[00:03:00] Even though the legends portray him as the enemy of the nobility, Robin hood possessed, an unflagging loyalty to his King, Richard, the Lionheart it, this feeling was shared by many people at the time. As the stories of his remarkable bull champion of the people increases just in number. So did the size of his colorful band of thieves are huge.

[00:03:26] Hulk of a man called little John became Robin’s most trusted follower. Alan, a Dale, a minstrel entertain the group around the evening, campfire, the fat and ocular fryer dog kept everyone amused. In later ballads, Robin acquired a sweet heart, made Marion. This story included all the traditional romantic qualities, danger, secret meetings, disguises, and the ultimate triumph of true love was Robin hood, a living, breathing, human being, or merely the figment of some Balladeers imagination.

[00:04:06] Those who claim him to be real offer an interesting and believable scenario. The laws protecting the King’s forest and deer were quite strict in 12th century, England, perhaps a Hunter accidentally killed one of the Kings there as a wanted man. He may have gone into hiding in the deepest part of the forest.

[00:04:30] There. He might have been joined by sympathetic supporters. Part from the ballads. However, from evidence of Robin Hood’s existence is hard to find no color or historian of the time mentions him. The events described the various stories simply I’d have happened in the course of one life if time, even. So the romantic picture of the Prince of thieves endures in modern poems, operas and movies, Robin hood clearly lives on in legend.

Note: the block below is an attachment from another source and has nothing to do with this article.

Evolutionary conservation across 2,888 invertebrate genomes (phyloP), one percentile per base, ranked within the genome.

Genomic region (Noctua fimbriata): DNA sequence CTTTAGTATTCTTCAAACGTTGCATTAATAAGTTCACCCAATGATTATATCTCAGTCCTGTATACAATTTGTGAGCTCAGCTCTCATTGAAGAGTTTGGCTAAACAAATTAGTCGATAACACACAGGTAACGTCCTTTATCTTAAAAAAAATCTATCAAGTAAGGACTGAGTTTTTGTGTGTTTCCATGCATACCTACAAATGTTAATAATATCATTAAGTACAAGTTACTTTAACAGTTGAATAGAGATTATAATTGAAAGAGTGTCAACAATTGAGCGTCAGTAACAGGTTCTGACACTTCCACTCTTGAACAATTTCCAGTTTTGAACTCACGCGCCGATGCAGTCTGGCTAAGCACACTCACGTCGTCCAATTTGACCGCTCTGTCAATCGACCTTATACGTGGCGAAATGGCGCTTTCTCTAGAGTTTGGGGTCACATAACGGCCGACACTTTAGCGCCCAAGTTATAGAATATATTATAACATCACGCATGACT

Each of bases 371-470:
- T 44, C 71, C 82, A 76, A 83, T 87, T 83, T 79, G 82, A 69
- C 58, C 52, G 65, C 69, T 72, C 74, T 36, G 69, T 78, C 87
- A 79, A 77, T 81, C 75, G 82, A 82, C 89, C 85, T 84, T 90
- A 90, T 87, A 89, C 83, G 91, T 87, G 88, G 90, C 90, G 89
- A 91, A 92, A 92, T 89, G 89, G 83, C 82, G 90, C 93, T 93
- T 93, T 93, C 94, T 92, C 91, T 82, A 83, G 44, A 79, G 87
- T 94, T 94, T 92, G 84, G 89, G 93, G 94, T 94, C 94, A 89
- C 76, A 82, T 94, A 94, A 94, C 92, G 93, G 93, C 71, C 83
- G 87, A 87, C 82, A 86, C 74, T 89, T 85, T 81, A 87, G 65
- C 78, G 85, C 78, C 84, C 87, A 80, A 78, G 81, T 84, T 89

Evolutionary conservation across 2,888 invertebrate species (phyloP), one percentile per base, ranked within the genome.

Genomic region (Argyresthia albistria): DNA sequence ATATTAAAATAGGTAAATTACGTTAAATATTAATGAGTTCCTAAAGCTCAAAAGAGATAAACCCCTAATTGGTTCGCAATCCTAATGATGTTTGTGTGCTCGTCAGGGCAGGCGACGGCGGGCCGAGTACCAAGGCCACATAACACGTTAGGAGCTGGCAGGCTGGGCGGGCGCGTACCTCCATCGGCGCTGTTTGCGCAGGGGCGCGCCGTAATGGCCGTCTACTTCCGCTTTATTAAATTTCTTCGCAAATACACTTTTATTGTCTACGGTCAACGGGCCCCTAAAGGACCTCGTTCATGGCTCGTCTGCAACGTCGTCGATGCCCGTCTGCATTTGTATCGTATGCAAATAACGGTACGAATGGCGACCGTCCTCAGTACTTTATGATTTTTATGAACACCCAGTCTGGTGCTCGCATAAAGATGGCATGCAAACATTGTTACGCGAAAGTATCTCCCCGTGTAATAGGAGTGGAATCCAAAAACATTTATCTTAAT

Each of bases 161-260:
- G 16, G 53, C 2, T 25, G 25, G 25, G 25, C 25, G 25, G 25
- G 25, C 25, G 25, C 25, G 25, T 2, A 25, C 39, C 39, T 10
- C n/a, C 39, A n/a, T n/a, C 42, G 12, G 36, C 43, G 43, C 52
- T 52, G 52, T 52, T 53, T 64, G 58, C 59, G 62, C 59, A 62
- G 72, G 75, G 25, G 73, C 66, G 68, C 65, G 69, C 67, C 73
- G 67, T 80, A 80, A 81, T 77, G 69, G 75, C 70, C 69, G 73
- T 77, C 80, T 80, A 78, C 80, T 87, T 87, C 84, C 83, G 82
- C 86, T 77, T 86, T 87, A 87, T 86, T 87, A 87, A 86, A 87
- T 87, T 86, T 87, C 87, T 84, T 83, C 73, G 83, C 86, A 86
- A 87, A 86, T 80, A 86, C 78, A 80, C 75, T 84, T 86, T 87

[00:05:03] Well, thank you very much, Ben, for reading this exciting story for us, it’s about Robin hood, the exploits of Robin hood, whether Robin hood was real or just a figment of some Balladeers imagination. But our quest here is that 10 words we have to learn from this text. And we will start with a very first one, and that is exploited.

[00:05:29] Now I will read this part back so that you can. Get the word in its context in the text we have possibly as early as the 12th century, traveling minstrels began singing ballads in praise of the exploits of a thief named Robin hood. So if we think about the word exploits and by the way, it is spelled E X, P L O I T S exploit’s.